In exploring day and night, the latest work from Ragamala Dance covers the human experience.
Ragamala Dance has many reasons to rejoice this month. The troupe, led by mother- and-daughter artistic directors Ranee Ramaswamy and Aparna Ramaswamy, recently enjoyed a successful tour to Washington, D.C., to perform in the Maximum India Festival at the Kennedy Center.
Now add to the list Ragamala's performance of "Yathra" this weekend. The evening-length work is a wondrous journey through the life cycle, and it expertly showcases the singular beauty of Bharatanatyam, a classical south Indian dance form.
"Yathra" uses the different phases of day and night to illustrate the breadth of human experience. Fittingly, the work begins at dawn as the confident ensemble (Bria Borcherding, Amanda Dlouhy, Jessica Fiala, Tamara Nadel and Ashwini Ramaswamy) emerges to summon the sun with slow, reverent movements set to shimmering live musical accompaniment from the masterful Shubhendra Rao on sitar and Saskia Rao on Indian cello.
When Aparna Ramaswamy steps onto the stage in her gold-toned costume, it's like the arrival of a glorious spring morning. Her precise gestures suggest a buzzing bee to flowers and planting seeds. Every aspect of her physical and expressive being is committed to telling a story. Here, and throughout the work, Jeff Bartlett's lighting design evokes the time of day through subtle shifts of color and shadow.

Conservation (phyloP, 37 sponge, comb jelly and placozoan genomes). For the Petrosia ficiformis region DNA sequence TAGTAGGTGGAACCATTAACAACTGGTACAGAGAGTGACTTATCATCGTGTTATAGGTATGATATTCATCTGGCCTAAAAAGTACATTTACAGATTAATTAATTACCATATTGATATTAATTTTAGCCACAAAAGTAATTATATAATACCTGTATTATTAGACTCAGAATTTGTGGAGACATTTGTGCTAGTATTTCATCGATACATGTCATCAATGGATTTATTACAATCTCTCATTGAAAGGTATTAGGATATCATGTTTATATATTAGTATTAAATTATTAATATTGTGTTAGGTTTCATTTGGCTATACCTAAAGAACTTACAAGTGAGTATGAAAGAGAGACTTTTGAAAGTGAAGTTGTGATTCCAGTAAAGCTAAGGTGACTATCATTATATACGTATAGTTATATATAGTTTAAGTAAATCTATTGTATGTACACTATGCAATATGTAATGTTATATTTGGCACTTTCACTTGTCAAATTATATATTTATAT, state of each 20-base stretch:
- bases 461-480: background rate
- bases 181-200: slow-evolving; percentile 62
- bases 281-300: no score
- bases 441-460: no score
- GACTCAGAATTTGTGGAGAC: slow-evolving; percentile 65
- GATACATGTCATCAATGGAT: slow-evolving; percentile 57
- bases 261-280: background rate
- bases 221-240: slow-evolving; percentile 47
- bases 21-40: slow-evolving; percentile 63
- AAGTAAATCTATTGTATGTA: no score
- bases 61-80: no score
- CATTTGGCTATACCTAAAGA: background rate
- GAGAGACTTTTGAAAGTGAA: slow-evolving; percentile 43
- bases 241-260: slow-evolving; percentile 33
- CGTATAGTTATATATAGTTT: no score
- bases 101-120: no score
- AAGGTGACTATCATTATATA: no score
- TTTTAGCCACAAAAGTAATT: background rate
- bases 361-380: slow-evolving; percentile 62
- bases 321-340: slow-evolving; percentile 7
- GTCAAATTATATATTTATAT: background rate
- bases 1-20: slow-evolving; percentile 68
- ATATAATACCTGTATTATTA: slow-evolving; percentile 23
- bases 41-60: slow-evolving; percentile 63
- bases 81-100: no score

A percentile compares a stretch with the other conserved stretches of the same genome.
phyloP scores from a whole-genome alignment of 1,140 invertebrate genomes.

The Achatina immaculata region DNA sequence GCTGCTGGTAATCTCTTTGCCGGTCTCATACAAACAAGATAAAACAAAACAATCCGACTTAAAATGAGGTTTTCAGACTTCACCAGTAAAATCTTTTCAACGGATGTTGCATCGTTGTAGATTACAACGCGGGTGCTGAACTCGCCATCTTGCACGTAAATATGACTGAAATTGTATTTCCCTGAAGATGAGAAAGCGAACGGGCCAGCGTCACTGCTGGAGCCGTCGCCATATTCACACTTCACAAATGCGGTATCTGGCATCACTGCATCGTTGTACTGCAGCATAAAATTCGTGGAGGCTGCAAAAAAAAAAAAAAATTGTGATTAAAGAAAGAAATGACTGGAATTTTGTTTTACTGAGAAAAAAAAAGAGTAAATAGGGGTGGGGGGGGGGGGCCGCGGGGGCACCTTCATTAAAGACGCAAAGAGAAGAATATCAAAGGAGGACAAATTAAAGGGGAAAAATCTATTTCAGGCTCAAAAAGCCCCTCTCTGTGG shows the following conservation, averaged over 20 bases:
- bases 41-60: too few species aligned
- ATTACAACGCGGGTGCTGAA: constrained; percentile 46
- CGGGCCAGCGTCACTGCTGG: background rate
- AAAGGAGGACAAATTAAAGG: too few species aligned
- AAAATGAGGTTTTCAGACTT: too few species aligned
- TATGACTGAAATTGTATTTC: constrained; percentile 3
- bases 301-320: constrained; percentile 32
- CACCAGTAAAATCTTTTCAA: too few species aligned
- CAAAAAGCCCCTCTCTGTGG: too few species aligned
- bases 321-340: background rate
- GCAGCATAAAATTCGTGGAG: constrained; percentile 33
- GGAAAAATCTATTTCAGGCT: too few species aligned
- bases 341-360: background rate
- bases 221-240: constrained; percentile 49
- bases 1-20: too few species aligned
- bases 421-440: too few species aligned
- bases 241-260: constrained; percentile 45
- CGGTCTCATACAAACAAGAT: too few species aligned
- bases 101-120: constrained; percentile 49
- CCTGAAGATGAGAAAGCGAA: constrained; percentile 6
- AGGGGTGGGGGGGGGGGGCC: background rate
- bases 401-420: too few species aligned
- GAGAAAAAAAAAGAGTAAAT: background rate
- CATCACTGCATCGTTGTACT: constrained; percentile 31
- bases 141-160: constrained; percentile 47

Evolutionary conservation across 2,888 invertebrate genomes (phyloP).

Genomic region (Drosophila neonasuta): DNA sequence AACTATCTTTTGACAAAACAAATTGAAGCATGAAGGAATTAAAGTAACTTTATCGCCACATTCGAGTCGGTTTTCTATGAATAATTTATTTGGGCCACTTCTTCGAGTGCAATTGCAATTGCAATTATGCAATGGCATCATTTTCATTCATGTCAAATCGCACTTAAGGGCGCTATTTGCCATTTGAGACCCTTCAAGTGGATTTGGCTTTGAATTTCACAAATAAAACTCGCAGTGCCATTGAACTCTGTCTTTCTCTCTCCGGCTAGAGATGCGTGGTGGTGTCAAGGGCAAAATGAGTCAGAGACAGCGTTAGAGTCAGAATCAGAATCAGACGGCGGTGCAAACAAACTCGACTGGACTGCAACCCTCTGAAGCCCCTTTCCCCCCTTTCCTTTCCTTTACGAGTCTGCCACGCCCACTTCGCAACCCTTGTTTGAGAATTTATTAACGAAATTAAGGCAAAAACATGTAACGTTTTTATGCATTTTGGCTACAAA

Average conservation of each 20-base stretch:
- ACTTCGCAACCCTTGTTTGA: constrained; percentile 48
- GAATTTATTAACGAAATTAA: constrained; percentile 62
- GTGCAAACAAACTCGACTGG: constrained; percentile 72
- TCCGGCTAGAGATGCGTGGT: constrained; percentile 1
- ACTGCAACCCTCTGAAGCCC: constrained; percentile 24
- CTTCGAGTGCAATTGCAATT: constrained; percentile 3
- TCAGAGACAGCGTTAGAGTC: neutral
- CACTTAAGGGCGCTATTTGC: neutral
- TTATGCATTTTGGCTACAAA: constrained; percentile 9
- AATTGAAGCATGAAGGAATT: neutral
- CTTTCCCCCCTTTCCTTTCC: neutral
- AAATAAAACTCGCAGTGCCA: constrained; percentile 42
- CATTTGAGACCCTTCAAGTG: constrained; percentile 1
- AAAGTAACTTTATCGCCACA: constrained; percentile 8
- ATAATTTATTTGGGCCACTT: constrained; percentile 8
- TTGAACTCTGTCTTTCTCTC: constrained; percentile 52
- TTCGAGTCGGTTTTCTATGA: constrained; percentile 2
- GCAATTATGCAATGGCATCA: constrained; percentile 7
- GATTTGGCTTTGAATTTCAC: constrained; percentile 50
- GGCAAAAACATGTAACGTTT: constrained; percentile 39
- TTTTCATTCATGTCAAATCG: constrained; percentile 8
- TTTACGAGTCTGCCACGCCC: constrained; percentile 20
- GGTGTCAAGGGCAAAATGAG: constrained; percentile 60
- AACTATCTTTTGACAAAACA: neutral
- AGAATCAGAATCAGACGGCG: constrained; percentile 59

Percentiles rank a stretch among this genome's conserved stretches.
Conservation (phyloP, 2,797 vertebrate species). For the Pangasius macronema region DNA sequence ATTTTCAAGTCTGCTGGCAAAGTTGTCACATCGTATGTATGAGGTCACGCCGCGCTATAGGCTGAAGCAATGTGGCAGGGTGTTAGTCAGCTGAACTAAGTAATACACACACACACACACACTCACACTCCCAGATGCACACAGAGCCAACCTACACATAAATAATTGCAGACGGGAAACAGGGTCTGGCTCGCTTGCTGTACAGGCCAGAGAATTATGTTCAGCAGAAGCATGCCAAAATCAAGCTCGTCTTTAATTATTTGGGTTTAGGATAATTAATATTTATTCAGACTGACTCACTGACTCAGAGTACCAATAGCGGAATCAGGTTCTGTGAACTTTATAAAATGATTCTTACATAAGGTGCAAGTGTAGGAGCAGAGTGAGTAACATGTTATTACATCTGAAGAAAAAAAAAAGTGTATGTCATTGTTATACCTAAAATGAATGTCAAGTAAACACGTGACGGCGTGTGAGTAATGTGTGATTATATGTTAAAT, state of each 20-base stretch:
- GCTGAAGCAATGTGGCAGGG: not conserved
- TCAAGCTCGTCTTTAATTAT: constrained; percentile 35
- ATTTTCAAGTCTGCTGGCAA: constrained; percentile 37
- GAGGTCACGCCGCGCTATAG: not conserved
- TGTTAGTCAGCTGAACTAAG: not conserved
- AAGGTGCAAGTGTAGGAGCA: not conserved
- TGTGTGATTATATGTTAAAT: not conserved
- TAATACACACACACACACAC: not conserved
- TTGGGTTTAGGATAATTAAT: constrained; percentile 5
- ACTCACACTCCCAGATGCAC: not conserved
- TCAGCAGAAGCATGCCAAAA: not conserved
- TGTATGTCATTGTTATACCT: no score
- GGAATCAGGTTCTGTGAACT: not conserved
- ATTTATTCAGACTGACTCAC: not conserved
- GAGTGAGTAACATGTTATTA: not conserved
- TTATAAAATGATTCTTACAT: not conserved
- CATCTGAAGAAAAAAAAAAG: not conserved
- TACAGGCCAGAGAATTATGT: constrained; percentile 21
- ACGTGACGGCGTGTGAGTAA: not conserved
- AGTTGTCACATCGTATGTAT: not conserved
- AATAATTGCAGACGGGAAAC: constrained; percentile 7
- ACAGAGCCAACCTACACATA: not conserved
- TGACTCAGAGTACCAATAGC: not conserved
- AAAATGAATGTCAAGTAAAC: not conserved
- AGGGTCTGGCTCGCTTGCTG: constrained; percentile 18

The early scenes are filled with communal celebration. The dancers are playful, like children running wild in a field, and the music reflects this sense of optimism. The footwork is appropriately light, and the emotional tone is carefree. But as "Yathra" progresses and day rushes toward night, a sense of longing emerges. A bird in flight is a common theme in the gestures. Everything is changing. When Aparna Ramaswamy returns for another solo, her face churns with conflicting emotions.
The final stages of the work unfold in a twilight world. Ranee Ramaswamy's movement is more contemplative and grounded, tinged with sadness or even regret. The other performers quickly dance past her like memories in a flipbook. She fades into the darkness, but it's clear that the cycle will continue as it always has. The dancers gather to renew the rituals from earlier in "Yathra." A new day -- a new life -- is eagerly anticipated. And so is the next work from Ragamala.
Caroline Palmer writes about dance.